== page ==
The Gilbert Whitaker Fund provides grants to faculty who "engage in activities that enhance the quality of student learning at the University of Michigan." Veerendra Prasad recently received an impressive grant from the fund to create an innovative media production project entitled "Middlebrook: an anthology web series about campus life." Each year, students will produce a season of a web series set on the fictional Middlebrook University campus; each season will consider an important issue related to campus life. The Gilbert Whitaker funding will be used to support the production of season one, in which a sexual misconduct complaint serves as a springboard for a complex story about the issues surrounding campus rape. Students who take the spring/summer SAC 404 course entitled, "The Indie Film and Web Series" will begin work on season one, which will then be edited by those students who elect SAC 304, Advanced Editing, and/or PAT 441 - Image, Sound, and Story in the Fall of 2016. Congratulations, Veerendra, on this innovative and exciting endeavor!
SAC Faculty Spotlight: Oliver Thornton
Oliver Thornton has a number of local production projects in development for 2016 in addition to his busy SAC teaching schedule. He is currently in production on the fifth season of Oakland Basketball All Access for Oakland University and Good Problem Productions, airing on Fox Sports Network, as well as writing and producing J.P.: The Voice Of Detroit, a documentary for Detroit Public Television. The New Year will also see the start of production on a series of documentary vignettes on the history of the University of Michigan for the school’s bicentennial celebration in 2017, set to air on public television stations throughout the state next year. Thornton is also working to secure funding for a documentary about John Sayles, one of the department’s “Mavericks at Michigan” filmmakers. While he is looking forward to another semester of developing TV spec scripts and pilots with students in his two classes, he is also looking forward to Fall 2016, when Thornton and Professor Robert Rayher will undertake a new class in television production in an attempt to fully produce one of the pilot scripts written in his SAC 411 class during the 2015-2016 academic year.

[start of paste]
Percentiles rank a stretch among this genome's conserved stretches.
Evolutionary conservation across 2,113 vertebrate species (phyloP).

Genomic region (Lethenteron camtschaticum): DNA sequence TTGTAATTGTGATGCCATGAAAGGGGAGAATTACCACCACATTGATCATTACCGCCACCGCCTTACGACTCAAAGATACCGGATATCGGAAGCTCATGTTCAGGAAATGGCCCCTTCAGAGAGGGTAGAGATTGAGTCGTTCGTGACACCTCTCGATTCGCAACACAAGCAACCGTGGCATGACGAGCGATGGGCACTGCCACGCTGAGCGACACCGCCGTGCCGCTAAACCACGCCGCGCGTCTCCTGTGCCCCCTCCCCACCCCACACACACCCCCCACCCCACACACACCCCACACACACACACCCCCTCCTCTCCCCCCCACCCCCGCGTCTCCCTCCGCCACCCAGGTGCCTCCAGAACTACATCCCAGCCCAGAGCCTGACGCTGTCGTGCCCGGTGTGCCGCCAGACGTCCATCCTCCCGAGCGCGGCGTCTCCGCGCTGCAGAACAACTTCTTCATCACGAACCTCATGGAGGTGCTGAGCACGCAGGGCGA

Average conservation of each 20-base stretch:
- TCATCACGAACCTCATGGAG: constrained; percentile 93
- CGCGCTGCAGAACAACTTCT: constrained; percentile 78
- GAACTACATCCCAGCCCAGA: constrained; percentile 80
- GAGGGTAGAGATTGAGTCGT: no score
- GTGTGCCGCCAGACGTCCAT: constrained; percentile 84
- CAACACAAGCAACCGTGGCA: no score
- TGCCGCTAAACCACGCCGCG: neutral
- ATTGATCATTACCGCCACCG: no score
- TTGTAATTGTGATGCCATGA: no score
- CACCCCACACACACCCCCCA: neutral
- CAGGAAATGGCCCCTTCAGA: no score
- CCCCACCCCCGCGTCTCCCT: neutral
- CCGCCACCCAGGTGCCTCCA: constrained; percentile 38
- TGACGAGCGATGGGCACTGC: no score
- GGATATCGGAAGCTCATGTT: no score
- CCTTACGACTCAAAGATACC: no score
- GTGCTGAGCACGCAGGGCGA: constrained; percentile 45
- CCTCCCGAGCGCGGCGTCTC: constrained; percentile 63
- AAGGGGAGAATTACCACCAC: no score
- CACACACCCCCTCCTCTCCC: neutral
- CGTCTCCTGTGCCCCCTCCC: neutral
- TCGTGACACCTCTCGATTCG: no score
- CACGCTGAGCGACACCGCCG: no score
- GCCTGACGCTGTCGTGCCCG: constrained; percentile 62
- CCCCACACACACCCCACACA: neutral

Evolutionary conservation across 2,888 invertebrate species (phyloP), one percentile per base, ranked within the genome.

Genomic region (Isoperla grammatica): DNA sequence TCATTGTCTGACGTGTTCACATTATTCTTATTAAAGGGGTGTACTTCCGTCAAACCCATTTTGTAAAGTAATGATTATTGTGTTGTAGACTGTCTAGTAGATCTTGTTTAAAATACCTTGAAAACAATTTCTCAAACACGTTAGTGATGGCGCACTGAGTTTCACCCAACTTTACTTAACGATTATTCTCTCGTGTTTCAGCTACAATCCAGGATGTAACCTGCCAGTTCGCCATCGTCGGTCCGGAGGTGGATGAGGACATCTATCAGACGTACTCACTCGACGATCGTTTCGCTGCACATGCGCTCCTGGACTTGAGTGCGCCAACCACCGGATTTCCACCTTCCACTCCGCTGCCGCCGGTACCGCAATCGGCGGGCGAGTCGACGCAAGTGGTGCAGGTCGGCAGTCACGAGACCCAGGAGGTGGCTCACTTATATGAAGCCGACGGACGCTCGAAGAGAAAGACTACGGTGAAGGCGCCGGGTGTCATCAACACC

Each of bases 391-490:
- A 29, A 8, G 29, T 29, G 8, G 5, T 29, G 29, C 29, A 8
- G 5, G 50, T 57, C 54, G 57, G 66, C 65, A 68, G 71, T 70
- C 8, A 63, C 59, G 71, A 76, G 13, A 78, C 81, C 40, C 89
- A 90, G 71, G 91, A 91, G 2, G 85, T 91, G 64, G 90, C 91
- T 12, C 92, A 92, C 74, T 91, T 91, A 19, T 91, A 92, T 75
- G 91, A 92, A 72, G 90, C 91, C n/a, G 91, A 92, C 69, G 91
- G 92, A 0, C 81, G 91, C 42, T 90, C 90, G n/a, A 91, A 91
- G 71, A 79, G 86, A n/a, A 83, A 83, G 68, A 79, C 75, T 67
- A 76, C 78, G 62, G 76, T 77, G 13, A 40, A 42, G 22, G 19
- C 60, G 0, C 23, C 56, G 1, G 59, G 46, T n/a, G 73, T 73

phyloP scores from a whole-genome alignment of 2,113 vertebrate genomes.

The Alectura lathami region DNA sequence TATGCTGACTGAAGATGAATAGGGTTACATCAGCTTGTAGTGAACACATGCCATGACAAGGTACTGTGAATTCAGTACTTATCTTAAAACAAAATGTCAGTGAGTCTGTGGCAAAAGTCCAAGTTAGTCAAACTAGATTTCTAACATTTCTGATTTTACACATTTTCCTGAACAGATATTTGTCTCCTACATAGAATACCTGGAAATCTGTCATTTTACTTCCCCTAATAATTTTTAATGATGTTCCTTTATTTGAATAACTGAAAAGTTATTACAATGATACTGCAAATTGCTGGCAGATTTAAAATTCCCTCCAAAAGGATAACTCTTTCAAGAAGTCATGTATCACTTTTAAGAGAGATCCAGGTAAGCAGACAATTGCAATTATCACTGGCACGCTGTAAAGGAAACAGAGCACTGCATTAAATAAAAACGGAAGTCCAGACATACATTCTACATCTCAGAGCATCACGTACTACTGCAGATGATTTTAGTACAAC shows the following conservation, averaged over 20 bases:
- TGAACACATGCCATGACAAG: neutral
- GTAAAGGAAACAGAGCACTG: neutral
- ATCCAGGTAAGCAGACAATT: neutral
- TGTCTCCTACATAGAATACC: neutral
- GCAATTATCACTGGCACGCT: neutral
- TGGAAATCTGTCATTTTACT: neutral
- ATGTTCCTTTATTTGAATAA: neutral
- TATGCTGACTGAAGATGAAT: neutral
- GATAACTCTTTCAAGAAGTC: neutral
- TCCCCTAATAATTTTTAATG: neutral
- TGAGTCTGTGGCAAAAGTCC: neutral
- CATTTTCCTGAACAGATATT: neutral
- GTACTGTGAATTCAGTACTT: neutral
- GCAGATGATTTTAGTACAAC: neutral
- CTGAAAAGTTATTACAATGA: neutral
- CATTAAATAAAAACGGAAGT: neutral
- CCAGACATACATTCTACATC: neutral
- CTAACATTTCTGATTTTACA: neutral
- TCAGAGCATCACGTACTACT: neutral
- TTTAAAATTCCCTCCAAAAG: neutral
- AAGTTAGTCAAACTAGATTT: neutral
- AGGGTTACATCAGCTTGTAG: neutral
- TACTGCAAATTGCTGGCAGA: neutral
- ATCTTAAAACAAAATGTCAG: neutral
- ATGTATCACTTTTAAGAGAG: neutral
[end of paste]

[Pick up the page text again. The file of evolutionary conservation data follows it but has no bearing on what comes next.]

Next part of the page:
SAC Graduate Student Spotlight: Doctoral Candidate Dimitri Pavlounis
Dimitri Pavlounis is in the process of completing his dissertation, "Sound Evidence: A Mediated History of Audio Surveillance." This project traces the historical appropriation of sound recording technologies for the purposes of surveillance from 1910-1975. It argues that popular media generally, and crime cinema and television in particular, must be understood as constituent parts of this history, playing a central role in transmitting knowledge and shaping public understandings of surveillance technologies that continue to resonate in the present. Dimitri will present some of this research at the 2016 Society for Cinema & Media Studies conference as part of a panel on media archaeologies of the surveillance state. His paper examines how Sidney Lumet’s 1971 film The Anderson Tapes enacted and ultimately disrupted a contemporary policing fantasy that imagined sound recordings within far-reaching digital surveillance networks.